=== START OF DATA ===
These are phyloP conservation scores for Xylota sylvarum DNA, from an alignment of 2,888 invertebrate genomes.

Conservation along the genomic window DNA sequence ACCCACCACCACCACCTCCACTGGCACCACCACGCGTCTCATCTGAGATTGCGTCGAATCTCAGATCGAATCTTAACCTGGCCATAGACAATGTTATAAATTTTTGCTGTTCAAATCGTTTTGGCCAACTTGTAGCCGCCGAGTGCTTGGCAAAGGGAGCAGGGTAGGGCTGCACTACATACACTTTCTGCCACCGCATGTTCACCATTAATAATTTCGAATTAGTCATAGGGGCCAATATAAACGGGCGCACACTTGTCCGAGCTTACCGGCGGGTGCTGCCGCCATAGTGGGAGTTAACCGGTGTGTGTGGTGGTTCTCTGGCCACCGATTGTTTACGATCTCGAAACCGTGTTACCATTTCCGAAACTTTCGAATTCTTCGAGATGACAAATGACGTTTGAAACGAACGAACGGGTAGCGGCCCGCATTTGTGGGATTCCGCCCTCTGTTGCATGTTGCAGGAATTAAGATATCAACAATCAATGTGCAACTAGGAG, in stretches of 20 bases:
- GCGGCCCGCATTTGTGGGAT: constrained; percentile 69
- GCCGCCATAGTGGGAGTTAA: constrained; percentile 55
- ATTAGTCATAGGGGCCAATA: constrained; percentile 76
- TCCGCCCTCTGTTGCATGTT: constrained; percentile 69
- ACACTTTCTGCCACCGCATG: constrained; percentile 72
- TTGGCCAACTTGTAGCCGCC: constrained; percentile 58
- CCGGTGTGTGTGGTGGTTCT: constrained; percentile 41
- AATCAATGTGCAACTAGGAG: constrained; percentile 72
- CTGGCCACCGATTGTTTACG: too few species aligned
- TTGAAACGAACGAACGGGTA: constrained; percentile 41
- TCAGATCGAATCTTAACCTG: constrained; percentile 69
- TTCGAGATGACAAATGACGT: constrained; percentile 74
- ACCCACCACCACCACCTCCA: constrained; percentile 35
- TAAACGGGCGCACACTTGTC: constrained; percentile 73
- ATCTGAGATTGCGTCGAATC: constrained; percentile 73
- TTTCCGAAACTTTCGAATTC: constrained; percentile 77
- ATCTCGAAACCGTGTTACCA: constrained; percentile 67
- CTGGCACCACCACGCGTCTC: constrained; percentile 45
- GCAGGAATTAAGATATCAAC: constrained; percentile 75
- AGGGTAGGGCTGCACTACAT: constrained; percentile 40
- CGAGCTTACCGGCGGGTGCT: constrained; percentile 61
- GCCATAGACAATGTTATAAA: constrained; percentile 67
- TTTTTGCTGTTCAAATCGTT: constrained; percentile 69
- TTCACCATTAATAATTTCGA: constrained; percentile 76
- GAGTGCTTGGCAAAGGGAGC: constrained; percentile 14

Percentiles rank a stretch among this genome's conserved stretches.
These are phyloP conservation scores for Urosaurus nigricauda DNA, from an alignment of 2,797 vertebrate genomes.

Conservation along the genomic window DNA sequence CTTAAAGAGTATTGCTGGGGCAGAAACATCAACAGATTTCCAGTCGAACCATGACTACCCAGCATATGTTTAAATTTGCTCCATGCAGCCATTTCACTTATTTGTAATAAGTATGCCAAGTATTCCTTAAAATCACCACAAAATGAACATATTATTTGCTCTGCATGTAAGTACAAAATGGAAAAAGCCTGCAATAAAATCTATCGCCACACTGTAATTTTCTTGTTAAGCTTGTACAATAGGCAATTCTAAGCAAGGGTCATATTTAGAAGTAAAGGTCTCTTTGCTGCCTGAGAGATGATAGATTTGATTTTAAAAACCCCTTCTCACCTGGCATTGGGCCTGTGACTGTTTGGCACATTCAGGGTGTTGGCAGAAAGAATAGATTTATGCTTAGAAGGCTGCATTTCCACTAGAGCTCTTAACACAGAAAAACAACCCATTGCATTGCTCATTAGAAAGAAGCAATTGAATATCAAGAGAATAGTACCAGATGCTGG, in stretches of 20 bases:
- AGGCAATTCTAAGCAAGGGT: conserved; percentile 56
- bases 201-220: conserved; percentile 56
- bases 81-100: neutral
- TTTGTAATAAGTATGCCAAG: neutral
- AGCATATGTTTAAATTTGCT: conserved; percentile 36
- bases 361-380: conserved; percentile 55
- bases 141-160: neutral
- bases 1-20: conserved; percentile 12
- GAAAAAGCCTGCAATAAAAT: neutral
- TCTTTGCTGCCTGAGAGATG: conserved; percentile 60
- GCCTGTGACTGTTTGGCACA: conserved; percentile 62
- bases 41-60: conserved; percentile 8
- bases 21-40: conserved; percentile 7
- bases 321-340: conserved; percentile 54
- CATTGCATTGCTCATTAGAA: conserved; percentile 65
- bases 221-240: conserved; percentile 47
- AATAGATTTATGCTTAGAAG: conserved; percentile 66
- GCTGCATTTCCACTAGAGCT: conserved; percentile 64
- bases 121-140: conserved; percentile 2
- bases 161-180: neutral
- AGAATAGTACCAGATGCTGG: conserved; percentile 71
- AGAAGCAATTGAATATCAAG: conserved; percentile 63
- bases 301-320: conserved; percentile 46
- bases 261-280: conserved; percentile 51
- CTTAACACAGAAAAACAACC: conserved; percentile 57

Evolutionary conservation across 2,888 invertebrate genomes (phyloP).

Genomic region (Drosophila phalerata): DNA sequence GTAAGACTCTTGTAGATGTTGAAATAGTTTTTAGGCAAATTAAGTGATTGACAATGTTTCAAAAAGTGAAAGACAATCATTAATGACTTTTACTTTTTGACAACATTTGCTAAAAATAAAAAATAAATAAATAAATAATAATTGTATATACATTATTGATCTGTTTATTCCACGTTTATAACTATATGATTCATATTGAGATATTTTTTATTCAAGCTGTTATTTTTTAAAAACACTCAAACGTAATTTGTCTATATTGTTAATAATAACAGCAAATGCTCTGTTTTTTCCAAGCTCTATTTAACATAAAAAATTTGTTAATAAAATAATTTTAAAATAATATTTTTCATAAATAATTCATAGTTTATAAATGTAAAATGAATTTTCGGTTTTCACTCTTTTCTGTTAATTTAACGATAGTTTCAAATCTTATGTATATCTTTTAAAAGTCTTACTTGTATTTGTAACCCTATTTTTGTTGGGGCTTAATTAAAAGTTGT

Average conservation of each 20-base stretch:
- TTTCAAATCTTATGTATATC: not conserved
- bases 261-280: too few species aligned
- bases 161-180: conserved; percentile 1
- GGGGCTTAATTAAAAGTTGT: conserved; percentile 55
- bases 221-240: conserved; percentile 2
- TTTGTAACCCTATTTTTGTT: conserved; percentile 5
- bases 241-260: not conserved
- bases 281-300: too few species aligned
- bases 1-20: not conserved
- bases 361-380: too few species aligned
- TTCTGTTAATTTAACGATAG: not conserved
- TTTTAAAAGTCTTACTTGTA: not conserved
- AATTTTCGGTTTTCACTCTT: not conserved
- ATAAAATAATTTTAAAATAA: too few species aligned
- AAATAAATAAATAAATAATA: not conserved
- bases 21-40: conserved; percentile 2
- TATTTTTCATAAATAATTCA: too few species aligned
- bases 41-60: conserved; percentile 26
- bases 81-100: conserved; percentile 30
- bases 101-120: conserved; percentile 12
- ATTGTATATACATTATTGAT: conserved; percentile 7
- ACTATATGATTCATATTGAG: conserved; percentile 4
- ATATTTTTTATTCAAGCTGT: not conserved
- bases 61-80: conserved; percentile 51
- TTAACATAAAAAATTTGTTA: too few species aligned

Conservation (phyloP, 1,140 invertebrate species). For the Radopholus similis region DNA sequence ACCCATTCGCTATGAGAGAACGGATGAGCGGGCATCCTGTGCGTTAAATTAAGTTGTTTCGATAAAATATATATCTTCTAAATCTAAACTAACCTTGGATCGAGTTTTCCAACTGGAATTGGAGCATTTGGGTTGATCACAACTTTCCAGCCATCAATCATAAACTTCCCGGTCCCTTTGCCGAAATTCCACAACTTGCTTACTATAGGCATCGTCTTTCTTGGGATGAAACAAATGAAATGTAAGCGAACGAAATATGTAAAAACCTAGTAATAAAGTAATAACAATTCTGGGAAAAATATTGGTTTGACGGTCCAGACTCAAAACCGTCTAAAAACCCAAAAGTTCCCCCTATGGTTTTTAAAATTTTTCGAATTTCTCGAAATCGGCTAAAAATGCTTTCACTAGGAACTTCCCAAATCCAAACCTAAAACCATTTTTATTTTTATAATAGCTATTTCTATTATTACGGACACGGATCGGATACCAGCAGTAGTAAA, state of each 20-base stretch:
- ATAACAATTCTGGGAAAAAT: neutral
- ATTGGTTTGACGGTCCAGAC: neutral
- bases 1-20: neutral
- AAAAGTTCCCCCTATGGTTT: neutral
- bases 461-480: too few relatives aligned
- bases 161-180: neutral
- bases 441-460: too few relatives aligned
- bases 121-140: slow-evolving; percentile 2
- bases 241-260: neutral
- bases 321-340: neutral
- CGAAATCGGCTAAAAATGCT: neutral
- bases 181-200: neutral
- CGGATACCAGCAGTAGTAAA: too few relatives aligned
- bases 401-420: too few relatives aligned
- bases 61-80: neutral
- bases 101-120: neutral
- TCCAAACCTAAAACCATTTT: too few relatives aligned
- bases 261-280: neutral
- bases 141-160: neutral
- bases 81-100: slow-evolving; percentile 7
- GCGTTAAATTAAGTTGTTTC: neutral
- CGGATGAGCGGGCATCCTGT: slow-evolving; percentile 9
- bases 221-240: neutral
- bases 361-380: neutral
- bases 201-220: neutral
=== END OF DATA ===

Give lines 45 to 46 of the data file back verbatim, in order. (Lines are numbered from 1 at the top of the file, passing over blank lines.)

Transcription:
- CATTGCATTGCTCATTAGAA: conserved; percentile 65
- bases 221-240: conserved; percentile 47